Let us remember that the Gospel is the Good News!  It is not just the news.  Archbishop Sheen, Blessed Pope John Paul II, Mother Theresa knew the joys of life in their own ways, but always in God’s infinite Love for us.

Archbishop Sheen, united with Our Lady whom you loved dearly, pray for us that peace may be in our homes and in ourselves.

“In peace I shall both lie down and sleep, for you alone, LORD, make me secure.” Psalm 4:9


June 18, 2011 Posted by | Sacramental Saturday | , , , , , , , , | Leave a comment


Tonight we celebrated the Sacrament of Confirmation in our parish with the Bishop. This was the first time that we’ve also had a baptism during the same liturgy, so we sang the litany of the saints.

Last summer, as I was preparing for my pilgrimage I read a book about St. Martin of Tours and discovered he was the first non-martyr included in the Roman Calendar. He also was included in the litany of saints that we sang. The more I discover my Catholic faith, I learn that St. Martin of Tours was possibly the most awesome choice I could have made for a patron at my Confirmation. In addition I hear my given names in the litany which is always very nice!

This year, in addition to instructing the high school students in the faith, I was able to sponsor one of them. We had many deep discussions about choosing a name, the meaning of confirmation, and what it meant to stand up and be Catholic in a world in which we are hated for the message of love we preach. This young man impressed me, because once he decided on Jerome, we had a last class in which I admonished the students to pray for the gifts of the Spirit and the courage to live them out. When we were working on re-finishing a dresser (wood working seemed appropriate right after the Feast of St. Joseph the Worker) he volunteered that he was really hitting spiritual bootcamp with St. Jerome. I don’t know if I’ve been more proud of a student in a long while.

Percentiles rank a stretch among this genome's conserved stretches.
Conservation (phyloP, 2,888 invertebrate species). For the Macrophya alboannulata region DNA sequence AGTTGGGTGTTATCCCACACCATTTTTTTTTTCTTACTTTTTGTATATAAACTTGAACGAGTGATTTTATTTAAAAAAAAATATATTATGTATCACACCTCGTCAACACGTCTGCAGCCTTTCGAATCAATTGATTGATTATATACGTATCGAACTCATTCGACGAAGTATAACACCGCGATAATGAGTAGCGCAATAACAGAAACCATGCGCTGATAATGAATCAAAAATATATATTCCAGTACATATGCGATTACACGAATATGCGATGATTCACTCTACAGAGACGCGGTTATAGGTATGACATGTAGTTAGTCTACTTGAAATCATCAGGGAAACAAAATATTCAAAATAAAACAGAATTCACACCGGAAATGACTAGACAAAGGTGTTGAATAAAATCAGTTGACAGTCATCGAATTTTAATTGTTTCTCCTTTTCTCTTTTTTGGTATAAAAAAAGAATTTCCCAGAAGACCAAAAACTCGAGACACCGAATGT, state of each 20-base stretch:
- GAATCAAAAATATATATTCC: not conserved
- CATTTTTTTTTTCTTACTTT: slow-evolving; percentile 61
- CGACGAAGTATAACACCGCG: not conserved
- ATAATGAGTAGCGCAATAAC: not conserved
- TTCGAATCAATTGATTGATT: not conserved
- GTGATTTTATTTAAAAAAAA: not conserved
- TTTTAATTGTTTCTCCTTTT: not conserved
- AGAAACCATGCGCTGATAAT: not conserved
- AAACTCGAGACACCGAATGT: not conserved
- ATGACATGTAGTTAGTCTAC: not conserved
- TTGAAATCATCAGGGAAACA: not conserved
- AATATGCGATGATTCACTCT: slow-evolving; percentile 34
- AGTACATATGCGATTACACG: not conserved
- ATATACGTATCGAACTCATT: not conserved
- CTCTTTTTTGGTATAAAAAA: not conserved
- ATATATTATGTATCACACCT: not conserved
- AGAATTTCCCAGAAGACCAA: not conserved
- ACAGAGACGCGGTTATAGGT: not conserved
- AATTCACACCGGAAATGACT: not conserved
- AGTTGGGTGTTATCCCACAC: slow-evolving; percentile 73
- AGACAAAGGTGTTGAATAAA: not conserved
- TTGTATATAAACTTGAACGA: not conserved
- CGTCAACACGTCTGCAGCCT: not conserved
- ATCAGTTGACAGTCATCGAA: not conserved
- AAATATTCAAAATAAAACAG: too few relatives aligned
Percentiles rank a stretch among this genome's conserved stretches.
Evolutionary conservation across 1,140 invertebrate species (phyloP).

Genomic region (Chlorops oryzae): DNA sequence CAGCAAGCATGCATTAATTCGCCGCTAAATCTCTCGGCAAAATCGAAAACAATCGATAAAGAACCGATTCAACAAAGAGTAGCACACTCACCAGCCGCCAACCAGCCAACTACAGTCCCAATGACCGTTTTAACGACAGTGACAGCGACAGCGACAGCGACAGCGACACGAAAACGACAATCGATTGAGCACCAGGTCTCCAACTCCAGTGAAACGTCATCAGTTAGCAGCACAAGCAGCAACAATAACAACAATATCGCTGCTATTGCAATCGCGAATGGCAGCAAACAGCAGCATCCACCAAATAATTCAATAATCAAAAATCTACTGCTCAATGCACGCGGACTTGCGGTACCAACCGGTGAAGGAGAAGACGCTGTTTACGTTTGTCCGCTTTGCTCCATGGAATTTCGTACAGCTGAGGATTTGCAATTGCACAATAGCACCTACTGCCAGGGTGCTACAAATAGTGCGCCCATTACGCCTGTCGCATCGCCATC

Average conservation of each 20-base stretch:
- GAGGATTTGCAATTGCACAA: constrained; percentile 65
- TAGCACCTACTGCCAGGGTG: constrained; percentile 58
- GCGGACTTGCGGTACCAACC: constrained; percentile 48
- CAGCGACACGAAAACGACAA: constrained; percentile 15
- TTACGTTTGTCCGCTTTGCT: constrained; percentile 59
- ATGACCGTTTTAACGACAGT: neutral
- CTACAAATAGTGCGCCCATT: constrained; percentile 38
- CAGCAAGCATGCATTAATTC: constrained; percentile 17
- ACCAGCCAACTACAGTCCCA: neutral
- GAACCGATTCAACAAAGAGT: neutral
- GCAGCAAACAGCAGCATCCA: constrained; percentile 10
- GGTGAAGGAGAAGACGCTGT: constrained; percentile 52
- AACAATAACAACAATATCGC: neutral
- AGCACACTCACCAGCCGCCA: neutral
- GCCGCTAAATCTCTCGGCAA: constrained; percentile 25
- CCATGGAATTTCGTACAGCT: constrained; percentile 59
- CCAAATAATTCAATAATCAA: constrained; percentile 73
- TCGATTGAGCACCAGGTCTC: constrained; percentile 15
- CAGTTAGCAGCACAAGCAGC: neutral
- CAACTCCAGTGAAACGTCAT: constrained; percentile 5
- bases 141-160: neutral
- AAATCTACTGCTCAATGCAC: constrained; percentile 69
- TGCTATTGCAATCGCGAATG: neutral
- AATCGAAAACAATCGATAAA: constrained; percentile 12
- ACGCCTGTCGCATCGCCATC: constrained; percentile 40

Its days like these that make all the work feel worth it!

May 7, 2011 Posted by | Sacramental Saturday | , , , | Leave a comment

Happy Feast of St. Francis De Sales… again!

This morning I had the opportunity to serve at a low Mass in the extraordinary form.  In the “Old” Calendar today, as opposed to last Monday, is the feast of St. Francis De Sales, the great saint of the poor.

Early this week I had seen, “Do not wish to be anything but what you are, and try to be that perfectly,” which was inspiring to me.   I struggle, like we all should, to attain a life of heroic virtue and saintly attitudes, and fail one less time than I will hopefully succeed.  But always as the great saint also reminds us, “Do not lose courage in considering your own imperfections.”

These quotes seemed very inspiring in that this week I have been having a lot of confession related issues, especially embarrassment from repeat visitors to the ‘box.’ (I know, I know, “What, do you want whole new sins?”)  Then today I saw my friend Christine pointing me over to NCRegister’s posting on a new Apple app that has received an imprimatur here… which led me to the Mea Culpa app…. which brought us to the moral of the story:

“Confession heals, confession justifies, confession grants pardon of sin. All hope consists in confession. In confession there is a chance for mercy. Believe it firmly. Do not doubt, do not hesitate, never despair of the mercy of God. Hope and have confidence in confession.” –St. Isidore of Seville